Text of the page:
Below the Lambertville-New Hope bridge that evening, I was using a shad dart of my own malting. A small metallic cone, it trailed bucktail tied on in a vise. Its body was chartreuse. Its base was dark green. It was coated with clear gloss. Extending with the bucktail from the tip of the cone, its No. 2 hook was black and chemically sharpened. Because the hook shaft includes a right angle and the eye emerges from the side of the cone, a shad dart is hydrodynamically hapless. It flips and flops and buzzes around like a fly that needs killing. If it snags, you're likely to lose it. Snags happen often. Held in the water column by the driving current, my dart was out about seventy feet. Three of us were in the boat, close and tandem. I was in the middle, fishing over the shoulder of the skipper, Ed Cervone. Fishing over my shoulder was Ed's son, Edmund Cervone. Each of them had caught several shad, varying in sex, notable in size. I had caught two roe shad. The sun was setting. It was seven-thirty. Quitting time was upon us, but the rod in my hand was suddenly pulled by a great deal more than the current. The Cervones reeled in their darts and stowed their rods. They would wait and watch, as people do when someone else in a boat has a fish on the line. It felt heavy. It maintained for some time a severe tug without much lateral movement. "Female," I said. "Six pounds." Cervone the Elder, who has a doctorate in psychology, seemed unimpressed — seemed to be suggesting, through a light shrug, that he knew bullshit by its cover. He knew he wasn't fishing with Buddy Grucela. He knew he wasn't fishing with Erwin Dietz or Gerald Hartzel — living figures in the Cooperstown of shad. He knew that in my seven years as a shad fisherman I had risen steadily into a zone of terminal mediocrity. And he was well equipped to empathize. Ours was one of twelve boats below and around the western bridge piers. Nearly all the others had been doing well, too. When that fish of mine came on the line toward the end of the day, a guy in the boat next to us looked over and said, "It doesn't get any better than this, does it?" At that moment, thirty feet of line came off the reel against the drag. I thought the line would snap.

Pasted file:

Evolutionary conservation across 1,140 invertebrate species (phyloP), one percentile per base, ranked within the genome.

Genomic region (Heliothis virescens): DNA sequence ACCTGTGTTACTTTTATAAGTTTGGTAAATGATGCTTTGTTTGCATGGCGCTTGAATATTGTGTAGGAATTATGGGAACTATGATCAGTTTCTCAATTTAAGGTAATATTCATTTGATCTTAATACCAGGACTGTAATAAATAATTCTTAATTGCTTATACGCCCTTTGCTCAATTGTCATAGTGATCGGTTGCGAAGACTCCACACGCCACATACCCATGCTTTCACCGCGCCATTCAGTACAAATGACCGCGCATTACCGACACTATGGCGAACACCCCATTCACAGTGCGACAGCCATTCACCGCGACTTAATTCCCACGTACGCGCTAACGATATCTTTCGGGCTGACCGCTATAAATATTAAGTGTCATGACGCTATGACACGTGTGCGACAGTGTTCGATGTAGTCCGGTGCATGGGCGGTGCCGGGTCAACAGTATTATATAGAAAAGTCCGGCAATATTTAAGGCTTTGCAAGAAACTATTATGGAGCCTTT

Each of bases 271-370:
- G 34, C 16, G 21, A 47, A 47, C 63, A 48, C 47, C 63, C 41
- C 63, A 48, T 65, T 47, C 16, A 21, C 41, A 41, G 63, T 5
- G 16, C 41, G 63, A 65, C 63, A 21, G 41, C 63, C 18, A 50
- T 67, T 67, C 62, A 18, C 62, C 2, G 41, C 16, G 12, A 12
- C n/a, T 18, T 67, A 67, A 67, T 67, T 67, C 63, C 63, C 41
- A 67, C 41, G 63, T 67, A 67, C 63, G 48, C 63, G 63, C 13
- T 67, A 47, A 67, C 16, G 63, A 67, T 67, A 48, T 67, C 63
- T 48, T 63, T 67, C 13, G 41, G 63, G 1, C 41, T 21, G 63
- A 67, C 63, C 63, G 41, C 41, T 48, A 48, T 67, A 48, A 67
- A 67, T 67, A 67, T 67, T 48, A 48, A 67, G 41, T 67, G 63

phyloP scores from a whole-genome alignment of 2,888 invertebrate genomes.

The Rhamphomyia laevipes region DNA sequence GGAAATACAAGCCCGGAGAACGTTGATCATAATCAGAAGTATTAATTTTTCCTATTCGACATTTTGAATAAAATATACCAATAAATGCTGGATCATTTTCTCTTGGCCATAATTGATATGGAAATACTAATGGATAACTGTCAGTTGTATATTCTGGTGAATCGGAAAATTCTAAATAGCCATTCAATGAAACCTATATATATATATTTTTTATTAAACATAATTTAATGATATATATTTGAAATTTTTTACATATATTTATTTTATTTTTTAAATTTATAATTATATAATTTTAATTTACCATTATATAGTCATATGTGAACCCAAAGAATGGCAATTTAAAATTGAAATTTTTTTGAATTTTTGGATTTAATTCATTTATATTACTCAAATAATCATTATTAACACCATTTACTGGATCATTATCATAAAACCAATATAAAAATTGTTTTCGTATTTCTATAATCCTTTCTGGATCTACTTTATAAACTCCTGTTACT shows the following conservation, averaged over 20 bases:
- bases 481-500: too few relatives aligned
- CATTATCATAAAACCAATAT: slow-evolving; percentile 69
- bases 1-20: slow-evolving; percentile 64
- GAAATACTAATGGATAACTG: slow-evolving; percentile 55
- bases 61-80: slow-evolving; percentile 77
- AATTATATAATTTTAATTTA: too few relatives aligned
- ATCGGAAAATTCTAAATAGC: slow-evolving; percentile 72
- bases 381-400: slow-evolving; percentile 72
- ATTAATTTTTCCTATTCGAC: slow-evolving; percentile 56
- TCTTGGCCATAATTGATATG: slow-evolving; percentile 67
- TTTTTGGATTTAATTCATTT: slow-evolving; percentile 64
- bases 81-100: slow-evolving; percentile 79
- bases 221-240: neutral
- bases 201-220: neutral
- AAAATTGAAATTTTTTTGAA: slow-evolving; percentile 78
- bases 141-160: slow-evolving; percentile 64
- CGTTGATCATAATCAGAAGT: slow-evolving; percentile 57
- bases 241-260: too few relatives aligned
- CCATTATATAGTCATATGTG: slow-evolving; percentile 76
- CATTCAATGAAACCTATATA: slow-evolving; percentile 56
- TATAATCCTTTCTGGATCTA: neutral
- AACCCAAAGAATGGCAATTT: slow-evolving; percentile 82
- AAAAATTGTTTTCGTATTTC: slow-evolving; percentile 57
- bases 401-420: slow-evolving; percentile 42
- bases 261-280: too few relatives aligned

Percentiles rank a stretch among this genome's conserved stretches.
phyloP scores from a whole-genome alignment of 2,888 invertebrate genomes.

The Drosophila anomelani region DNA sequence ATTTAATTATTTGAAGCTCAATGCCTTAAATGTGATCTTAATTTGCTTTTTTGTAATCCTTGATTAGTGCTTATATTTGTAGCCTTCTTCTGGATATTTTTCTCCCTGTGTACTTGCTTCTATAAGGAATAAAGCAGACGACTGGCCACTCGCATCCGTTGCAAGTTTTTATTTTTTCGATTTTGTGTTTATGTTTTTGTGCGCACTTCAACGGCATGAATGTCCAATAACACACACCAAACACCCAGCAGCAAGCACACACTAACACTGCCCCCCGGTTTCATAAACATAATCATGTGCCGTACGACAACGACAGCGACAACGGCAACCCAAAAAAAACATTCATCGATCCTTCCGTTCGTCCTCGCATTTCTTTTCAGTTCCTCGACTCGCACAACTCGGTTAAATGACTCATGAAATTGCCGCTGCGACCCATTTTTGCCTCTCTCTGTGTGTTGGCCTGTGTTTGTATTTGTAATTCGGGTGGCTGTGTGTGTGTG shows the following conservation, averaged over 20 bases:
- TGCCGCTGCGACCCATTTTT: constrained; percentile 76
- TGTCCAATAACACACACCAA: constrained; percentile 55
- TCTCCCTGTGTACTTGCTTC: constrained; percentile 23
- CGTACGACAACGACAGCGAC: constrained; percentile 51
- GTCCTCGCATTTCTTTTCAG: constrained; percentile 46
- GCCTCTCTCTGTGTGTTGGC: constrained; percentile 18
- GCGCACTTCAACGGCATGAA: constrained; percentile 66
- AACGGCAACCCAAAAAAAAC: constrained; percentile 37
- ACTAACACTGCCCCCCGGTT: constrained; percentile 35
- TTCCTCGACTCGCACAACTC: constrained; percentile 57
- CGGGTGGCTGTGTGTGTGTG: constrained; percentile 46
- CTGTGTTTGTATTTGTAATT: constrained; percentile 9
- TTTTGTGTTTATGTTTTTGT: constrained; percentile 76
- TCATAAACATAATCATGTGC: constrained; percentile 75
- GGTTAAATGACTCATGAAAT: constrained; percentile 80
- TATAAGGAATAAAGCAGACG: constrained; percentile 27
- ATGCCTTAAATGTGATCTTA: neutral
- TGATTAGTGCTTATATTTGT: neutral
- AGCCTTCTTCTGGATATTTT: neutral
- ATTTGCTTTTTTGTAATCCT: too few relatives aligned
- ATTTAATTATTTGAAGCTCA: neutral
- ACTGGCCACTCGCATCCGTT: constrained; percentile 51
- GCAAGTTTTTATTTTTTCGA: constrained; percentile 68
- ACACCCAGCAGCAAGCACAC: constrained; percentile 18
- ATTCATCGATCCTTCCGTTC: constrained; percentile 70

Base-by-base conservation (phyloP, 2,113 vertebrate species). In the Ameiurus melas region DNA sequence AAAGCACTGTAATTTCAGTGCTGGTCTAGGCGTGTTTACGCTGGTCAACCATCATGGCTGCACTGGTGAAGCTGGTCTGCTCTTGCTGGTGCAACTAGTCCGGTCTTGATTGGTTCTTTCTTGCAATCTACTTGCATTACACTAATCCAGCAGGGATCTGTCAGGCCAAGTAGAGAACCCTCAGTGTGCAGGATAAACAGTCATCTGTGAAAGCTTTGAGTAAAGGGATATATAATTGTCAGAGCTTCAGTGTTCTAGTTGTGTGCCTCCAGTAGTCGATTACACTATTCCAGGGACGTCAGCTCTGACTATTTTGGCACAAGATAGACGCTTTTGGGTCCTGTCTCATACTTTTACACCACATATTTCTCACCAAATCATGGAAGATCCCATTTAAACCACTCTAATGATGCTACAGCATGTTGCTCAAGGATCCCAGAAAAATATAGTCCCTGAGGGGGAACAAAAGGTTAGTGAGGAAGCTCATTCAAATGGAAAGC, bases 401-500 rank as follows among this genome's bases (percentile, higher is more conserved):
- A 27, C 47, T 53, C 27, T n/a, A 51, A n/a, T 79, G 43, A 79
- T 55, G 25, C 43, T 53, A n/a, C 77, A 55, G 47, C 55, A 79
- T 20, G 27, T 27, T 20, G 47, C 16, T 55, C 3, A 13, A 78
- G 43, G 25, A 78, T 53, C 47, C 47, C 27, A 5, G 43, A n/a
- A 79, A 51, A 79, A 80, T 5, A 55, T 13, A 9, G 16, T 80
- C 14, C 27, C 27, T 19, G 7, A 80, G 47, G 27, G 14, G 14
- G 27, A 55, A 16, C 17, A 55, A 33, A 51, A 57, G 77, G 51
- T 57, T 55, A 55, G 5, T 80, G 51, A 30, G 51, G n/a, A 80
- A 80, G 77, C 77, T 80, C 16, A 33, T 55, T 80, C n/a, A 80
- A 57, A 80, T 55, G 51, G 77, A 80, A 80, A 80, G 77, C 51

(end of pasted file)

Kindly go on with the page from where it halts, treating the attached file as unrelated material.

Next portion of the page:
Dietz and Hartzel are waders, bank fishermen, and you'd usually encounter them far upriver — at least three hundred miles above the sea buoy — where the Delaware is narrow, is punctuated with riffles and rapids, and has cut a deep gorge in the Pocono-Catskill plateau. The night air, cooler than the water, makes a thick early mist there. If you wanted to fish near a monumental figure like Dietz, and possibly be there ahead of him, you had to be on the river before dawn. As the light came up, it revealed a dark silhouette in the drifting vapors, standing on a rock catching fish. He always knew how many. "How many is that?" "Eleven." I could fish near him until the sun was high, doing everything he did, and catch nothing, or one or two. Nearing retirement, he was a mason then, in New York City construction. He lived in Queens. Somewhere in my fishing diaries I wrote: "He recovers his dart and casts anew faster than anyone I've ever seen. He brings fish in rapidly, and swiftly releases them. Then his dart is in the air. He is very sensitive on the jig, his rod tip high, his twitch minimal. While I am fishless, Dietz's rod is electric with excitement. Two. Three. Four. He works fish. I watch. And watch. He loses a dart to a snag. Cool. He is idle. Out of it. I am casting — two, three, four. The numbers refer to casts but not to shad. At last he finishes tying on a new dart, and he flings it into the river. It swings through the current, and his rod is bent by another fish. How . . . Does . . . He . . . Do . . . It? After he casts, he holds his rod at a forty-five-degree angle. His wrist flicks almost imperceptibly at a consistent rate of about once a second. He says he can feel the shad bump the dart in the center of the current, bump it again, and then go for it. His line and his lures are identical with mine. I imitate him as precisely as I can. He hooks fish, I hook water." As Gerald Hartzel stepped into the upper river at five-thirty of a June morning — after driving more than three hours — his shad net would be bolstered on his back so that its hoop rose above his head like a circular antenna. He reached for it often. He used a five-and-a-half-foot rod with four-pound line and an ultra-light reel. He had a long wooden staff that floated on a tether beside him. He was slim. Six feet. Polaroid glasses. On his brown hat were two fishing licenses. Sewn on both his hat and his vest was the orange-and-green emblem of the Delaware River Shad Fishermen's Association. He cast with a short direct punch from eye level, as if he were throwing a dart not so much at a fish as at a tavern wall. As one such morning began, he caught a shad, and then another, but not rapidly, and he seemed puzzled. Then, arms up, he began to hold the rod high before him, as if he were reaching for a shelf, and, in quick succession, he flipped up the tip, up again, up once more — fish on the line. Rooted in fast water, apparently tireless, he caught shad after shad after shad, always with his arms extended high. His darts were very small. Across the morning, they were in the water an amazing percentage of the total time. He was efficient in the rhythm of his casts. Page 1, line 1: If your dart is not in the water you are not catching fish. Jigging — twitching — the line, he gave complete attention to each moment of every swing, his eyes swinging, too, like a long-bah hitter's. After fishing downstream from him, I quit when he did. In four and a half hours, I had caught six shad, including one roe that I kept. In the four and a half hours, he had landed twenty-one shad. Wearily rubbing a shoulder, he said, "Did you see what I had to do?"

Copyright © 2002 John McPhee